It, the film adaptation of Stephen King’s best-selling 1986 novel of the same name, was an unexpectedly big hit at the box-office this weekend. Days before release, the smart money was on ticket sales of $50-60 million, which would have been totally respectable. The $123 million take that It pulled in was well above even the most aggressive expectations, leading to the widespread belief that Warner Bros./New Line will greenlight a sequel that adapts the second half of the book, where the kids from the first part have grown up but find Pennywise the clown isn’t yet defeated.
So, what lessons can we learn from the marketing of a movie about an ancient evil that takes the form of a clown with a red balloon?
Draft Off Nostalgia
If you watched the trailer for It and thought it looked a lot like an episode of Stranger Things, you weren’t entirely wrong, and that wasn’t an accident. The popularity of the Netflix show was in part powered by the nostalgia for the 1980s output of studios like Amblin Entertainment and Castle Rock, where groups of kids often banded together to investigate mysteries and face off against villains.
That success helped Warner Bros. sell It, which features a similar premise. The pump had been primed for this kind of story to appeal to the audience. The studio leaned into that with the trailers, showing plenty of footage of The Losers Club, as the kids dub themselves, riding their bikes around town as they meet to discuss the evil terrorizing their town.
There was also the frequent use of the line “You’ll float too,” which came from the book and would be instantly familiar to readers but which the general public may not have recognized. Used as a tagline on both of the posters, in the trailers, on outdoor billboards and elsewhere throughout the campaign, it spoke to existing fans but also served as a vaguely but genuinely terrifying tagline for the general public.
One tactic the studio leaned heavily on was bringing the audience into the story and the terror in advance of release. It did that in three ways:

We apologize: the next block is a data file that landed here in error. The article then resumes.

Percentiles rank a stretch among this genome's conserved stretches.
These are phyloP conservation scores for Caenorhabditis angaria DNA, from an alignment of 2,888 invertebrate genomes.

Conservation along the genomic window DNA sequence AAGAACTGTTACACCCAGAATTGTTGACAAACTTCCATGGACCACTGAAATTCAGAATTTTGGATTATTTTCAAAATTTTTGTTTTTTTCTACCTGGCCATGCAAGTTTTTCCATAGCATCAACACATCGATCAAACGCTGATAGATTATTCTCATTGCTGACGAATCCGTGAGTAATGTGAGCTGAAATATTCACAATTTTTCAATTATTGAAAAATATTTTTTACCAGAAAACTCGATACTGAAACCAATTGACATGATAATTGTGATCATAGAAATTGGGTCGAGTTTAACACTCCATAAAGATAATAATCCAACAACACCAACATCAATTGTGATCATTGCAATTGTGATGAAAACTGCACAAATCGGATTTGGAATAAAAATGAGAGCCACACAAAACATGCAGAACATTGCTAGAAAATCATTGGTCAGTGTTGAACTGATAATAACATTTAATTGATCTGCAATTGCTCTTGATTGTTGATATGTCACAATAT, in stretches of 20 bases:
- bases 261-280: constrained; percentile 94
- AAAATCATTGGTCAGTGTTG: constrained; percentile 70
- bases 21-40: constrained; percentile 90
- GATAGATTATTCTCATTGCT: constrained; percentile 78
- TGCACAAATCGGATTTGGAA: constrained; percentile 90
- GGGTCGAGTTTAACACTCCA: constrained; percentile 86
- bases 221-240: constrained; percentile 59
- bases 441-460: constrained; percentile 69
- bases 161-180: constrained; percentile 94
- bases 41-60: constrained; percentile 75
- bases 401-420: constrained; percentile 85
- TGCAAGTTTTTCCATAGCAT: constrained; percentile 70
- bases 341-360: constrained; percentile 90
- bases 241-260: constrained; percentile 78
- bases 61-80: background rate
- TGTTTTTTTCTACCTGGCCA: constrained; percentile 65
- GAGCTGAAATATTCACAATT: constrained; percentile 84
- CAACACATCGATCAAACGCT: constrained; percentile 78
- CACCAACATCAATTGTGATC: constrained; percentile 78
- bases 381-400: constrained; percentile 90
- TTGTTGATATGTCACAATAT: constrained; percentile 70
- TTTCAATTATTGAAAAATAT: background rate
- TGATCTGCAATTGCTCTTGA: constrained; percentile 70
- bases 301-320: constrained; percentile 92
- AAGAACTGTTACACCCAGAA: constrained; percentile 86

29 Neibolt Street is, without spoiling too much, an address that’s important to the story. To underline that, Warner Bros. worked with out-of-home agency Grandesign to bring that address to life. The agency created a life-size reproduction of the house on a Los Angeles street corner, with people able to visit—only after making online reservations, though—and walk through it like a haunted house. The experience was guided by Georgie, the character whose death in the story prompts his older brother and the other kids to finally find out what’s happening and why so many people keep mysteriously dying.
Asked about the experience, Jasen Smith, innovative experiential productions and advertising stunts exec at Grandesign, emphasized the need to recreate the house as exactly and authentically as possible. After screening the movie months before release, Smith was given stills from the film, which he used to create a fully immersive environment. (See more from our talk with Smith in a Q&A at the bottom of this story.)
Another consistent physical element in the campaign was Georgie clad in his yellow raincoat. Street teams wore them in San Diego during Comic-Con to direct people to a VR experience and in Los Angeles to greet visitors to a haunted house installation (more on both those efforts below). He’s seen on the posters and in the trailers. A massive sidewalk ad on Canal Street in New York City, painted by BK Foxx and produced by Impermanent Art (with Lure Outdoor and Outdoor Media Group), also shows Georgie in his yellow coat peering down the sewer grate in pursuit of his lost boat, just before meeting Pennywise. Imperment produced several other creepy outdoor art pieces for It, as well.